Have you heard about the Nestle/Google partnership? Nestle has been the subject of a boycott on the basis of their formula marketing practices for decades and lists of products to avoid are available.
While I avoid buying Nestle products for the most part (there are often alternatives, after all) and believe it is appropriate to ensure that their products are not used at places like lactation conferences, I wouldn’t say I boycott them. I am certainly not as hardcore as some people are. But I’m not so sure that, even for those hardcore people, a boycott of Google is appropriate.
In the United States, Hershey’s owns the rights to KitKat; obviously, they have a financial relationship with Nestle that enables that to happen. Specifically, as per the Hershey Company FAQ:
Hershey also has an agreement with Societe des Produits Nestle SA, which licenses Hershey to manufacture and distribute KIT KAT and ROLO confectionery products in the United States. Hershey’s rights under this agreement are extendible on a long-term basis at Hershey’s option, subject to certain conditions.
However, Hershey has not been subject to any sort of boycott, although after the Google KitKat announcement, some have implicated Hershey as a co-consipirator. People are even dumping their Android phones that are not yet running the KitKat OS and need never run it, since you can defer upgrading to the new operating system and wait until the next one if you’d like to avoid whatever nebulous ties there are to Nestle.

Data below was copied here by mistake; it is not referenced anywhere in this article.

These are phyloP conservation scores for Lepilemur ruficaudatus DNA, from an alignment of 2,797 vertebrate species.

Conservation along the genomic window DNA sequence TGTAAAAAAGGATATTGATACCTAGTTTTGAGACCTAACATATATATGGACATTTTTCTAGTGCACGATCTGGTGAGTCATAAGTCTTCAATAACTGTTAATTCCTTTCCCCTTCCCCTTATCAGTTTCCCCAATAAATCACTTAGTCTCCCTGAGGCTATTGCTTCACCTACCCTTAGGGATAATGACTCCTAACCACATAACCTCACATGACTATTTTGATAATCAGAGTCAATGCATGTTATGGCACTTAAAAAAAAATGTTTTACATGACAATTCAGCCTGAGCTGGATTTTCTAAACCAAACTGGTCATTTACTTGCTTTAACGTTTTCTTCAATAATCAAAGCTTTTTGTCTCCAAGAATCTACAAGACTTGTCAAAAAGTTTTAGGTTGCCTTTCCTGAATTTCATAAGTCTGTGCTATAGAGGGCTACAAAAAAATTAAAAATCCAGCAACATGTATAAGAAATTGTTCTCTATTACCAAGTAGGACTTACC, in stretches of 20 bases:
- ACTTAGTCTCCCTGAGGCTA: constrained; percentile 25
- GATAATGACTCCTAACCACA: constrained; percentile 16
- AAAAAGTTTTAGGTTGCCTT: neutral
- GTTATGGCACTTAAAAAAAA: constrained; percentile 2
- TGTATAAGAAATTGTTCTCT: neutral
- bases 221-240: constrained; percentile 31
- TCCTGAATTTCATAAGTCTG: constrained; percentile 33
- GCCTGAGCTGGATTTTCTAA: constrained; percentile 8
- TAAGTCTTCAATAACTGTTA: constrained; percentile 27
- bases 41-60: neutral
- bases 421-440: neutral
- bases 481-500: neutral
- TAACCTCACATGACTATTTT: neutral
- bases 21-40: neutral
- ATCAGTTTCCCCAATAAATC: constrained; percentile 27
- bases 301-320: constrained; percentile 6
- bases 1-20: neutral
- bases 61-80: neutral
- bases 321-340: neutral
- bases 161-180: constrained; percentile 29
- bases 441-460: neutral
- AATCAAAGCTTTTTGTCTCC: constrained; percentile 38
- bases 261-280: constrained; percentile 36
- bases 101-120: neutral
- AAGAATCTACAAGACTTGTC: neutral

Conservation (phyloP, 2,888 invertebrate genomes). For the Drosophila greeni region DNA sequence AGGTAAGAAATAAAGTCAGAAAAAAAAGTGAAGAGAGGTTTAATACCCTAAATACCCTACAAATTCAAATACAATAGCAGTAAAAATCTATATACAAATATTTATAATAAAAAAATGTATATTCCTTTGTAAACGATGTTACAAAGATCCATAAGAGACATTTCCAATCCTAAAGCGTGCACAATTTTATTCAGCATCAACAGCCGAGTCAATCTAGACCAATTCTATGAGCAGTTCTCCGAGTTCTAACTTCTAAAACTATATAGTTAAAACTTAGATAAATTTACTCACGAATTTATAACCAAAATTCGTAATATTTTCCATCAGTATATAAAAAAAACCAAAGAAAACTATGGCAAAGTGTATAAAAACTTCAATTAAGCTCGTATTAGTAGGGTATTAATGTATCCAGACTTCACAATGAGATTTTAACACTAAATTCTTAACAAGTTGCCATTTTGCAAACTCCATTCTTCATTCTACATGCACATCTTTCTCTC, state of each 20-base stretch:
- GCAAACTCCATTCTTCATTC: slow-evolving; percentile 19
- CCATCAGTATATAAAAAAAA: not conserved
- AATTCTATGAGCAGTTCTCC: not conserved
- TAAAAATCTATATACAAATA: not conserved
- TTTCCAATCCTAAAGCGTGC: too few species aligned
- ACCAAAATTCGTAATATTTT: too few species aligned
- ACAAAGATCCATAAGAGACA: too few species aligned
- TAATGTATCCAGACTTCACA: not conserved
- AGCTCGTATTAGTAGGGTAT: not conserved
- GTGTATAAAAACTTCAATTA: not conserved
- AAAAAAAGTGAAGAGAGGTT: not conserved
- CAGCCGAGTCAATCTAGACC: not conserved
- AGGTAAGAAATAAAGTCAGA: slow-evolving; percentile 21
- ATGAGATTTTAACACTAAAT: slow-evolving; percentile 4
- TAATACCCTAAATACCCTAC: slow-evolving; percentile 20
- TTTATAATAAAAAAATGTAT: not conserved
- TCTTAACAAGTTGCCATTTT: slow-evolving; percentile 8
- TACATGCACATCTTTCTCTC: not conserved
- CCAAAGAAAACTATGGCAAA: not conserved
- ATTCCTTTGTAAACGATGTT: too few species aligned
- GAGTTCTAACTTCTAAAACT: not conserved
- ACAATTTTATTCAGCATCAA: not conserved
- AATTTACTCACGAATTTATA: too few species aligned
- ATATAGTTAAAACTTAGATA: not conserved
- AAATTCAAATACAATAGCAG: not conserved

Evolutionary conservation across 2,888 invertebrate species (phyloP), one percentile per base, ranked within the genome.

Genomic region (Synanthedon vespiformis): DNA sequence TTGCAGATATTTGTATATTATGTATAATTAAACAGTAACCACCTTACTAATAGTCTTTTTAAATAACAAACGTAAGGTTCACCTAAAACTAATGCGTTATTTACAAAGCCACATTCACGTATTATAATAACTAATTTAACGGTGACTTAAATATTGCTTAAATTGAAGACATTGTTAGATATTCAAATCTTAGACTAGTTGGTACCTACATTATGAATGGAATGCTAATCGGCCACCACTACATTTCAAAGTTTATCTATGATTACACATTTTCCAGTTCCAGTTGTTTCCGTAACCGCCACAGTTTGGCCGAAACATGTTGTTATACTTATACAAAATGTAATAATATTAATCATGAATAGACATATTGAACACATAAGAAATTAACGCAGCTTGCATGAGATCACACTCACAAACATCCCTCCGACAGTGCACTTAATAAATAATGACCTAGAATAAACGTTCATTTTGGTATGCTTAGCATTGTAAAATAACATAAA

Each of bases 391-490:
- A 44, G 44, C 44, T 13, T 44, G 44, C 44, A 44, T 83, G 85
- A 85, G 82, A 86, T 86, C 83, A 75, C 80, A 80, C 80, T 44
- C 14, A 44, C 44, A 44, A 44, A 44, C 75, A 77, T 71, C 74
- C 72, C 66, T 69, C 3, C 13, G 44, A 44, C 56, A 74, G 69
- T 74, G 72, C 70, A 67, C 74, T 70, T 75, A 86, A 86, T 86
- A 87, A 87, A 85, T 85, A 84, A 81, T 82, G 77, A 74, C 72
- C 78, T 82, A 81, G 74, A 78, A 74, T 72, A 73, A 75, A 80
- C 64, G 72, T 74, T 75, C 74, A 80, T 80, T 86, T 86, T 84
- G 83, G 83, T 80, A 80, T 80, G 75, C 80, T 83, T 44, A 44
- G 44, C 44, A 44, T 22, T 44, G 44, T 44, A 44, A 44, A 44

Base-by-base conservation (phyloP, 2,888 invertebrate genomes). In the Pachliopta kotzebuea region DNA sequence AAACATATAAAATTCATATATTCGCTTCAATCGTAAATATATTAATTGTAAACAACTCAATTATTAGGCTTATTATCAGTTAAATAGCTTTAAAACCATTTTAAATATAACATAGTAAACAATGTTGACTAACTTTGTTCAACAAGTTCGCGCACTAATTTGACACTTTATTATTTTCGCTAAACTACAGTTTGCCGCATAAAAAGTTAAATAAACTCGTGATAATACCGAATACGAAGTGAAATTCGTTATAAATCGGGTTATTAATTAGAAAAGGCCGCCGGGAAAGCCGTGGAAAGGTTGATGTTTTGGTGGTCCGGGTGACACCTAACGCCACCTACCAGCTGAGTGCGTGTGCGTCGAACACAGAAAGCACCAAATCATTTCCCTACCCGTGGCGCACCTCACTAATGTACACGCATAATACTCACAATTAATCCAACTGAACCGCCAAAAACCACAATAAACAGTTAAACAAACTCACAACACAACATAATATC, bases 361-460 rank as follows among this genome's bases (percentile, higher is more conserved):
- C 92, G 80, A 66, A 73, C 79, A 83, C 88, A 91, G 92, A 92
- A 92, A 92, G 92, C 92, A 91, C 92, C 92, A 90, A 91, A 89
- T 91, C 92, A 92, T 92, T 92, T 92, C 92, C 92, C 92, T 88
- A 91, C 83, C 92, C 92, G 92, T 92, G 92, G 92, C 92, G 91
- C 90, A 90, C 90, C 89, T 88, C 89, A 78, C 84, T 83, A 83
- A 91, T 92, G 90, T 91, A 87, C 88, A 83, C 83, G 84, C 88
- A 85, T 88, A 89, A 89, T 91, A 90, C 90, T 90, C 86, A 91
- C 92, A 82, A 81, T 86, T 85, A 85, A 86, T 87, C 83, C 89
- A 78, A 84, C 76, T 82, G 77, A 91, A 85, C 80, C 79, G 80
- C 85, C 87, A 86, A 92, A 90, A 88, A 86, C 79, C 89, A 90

The Baby Milk Action Nestle boycott list says something interesting to me:
We list products from which Nestlé profits. So Nestlé ice cream is listed because, although Nestlé sold the company, it continues to receive payments for use of the brand name.
According to this source, no money exchanged hands in the Google/Nestle deal; it’s a cross-promotion effort. One could argue that profits might be made based on this cross promotion, but aren’t profits being made for Nestle via Hershey? They wouldn’t have an ongoing business relationship if it wasn’t profitable.
For that matter, wouldn’t it be prudent to boycott all retailers who carry Nestle products? “But,” you may say, “That would be everyone!” Yes, it would. So where should the line be drawn?
In my opinion, the line should be drawn before Google. How many people who are working hard to help mothers, babies, and families are using Google to communicate with the world? How much advocacy is taking place on Google+ or through Google Groups? How does dumping what is arguably the most heavily used communications platform help communicate with those people who have absolutely no interest or stake in the Nestle boycott?
It seems clear to me that if the aim is to avoid directly increasing the profits of Nestle, avoiding use of Google based on this deal makes no sense, and may, in fact, do more harm than good. One could argue that it’s important to make a stand and hold one’s philosophical ground. If you can reach the same number of people while entirely avoiding Google, be my guest, but I would rather spend the time it would cost to avoid Google in a manner that is more profitable for breastfeeding advocacy as a whole.